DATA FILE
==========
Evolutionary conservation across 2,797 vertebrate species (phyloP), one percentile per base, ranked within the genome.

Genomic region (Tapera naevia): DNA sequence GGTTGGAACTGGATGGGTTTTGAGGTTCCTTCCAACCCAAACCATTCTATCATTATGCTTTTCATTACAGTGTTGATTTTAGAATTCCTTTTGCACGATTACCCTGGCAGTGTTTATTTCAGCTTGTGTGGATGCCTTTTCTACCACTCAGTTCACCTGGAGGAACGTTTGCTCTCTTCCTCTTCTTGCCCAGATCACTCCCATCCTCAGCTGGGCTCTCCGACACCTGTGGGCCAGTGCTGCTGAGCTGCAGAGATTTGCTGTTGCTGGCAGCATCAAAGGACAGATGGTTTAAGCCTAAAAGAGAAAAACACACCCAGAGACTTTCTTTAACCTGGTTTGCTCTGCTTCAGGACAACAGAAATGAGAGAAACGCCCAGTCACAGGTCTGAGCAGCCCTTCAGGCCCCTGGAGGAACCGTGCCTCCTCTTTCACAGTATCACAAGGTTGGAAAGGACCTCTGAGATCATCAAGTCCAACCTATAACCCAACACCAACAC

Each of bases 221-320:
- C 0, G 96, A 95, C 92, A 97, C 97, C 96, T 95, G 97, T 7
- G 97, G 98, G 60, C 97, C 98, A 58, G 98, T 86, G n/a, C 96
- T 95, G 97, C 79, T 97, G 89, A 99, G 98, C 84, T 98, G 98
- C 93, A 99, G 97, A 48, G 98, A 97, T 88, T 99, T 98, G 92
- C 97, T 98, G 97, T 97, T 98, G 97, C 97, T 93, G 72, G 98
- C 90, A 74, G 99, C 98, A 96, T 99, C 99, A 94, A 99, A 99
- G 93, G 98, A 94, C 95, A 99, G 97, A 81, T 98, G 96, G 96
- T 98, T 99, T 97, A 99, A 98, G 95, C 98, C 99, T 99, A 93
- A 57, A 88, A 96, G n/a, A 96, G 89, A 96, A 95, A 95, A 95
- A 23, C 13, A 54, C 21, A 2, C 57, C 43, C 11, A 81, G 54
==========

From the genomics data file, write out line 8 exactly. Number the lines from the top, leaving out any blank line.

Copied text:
- C 97, T 98, G 97, T 97, T 98, G 97, C 97, T 93, G 72, G 98